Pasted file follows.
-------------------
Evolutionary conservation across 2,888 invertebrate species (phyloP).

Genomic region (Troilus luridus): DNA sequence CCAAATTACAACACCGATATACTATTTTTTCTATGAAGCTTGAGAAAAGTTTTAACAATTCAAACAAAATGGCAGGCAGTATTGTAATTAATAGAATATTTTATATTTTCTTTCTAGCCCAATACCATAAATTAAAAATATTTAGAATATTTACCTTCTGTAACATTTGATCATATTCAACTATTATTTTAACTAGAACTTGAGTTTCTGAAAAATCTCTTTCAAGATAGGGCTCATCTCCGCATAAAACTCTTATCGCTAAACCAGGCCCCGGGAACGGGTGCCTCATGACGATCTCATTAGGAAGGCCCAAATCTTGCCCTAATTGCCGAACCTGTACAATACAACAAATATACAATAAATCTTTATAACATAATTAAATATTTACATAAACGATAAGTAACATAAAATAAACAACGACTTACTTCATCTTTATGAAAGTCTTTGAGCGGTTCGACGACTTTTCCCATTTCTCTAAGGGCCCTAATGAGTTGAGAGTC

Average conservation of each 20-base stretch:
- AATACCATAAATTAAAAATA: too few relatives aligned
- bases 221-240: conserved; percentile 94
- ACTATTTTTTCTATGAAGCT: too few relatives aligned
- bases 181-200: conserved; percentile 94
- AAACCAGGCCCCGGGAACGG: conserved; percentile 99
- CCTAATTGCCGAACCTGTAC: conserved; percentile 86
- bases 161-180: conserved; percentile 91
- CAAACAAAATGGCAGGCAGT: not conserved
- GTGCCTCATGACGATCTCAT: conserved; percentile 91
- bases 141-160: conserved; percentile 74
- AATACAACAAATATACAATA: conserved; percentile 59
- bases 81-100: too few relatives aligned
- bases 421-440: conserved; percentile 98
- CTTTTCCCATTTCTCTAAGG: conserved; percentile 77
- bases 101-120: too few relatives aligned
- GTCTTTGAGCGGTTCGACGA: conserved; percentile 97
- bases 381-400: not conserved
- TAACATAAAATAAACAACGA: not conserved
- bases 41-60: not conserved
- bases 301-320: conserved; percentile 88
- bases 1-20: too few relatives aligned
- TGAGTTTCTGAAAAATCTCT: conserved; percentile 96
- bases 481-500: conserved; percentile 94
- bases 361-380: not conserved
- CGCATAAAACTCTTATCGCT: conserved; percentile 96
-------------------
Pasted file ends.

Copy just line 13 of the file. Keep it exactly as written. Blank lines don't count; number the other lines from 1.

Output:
- bases 141-160: conserved; percentile 74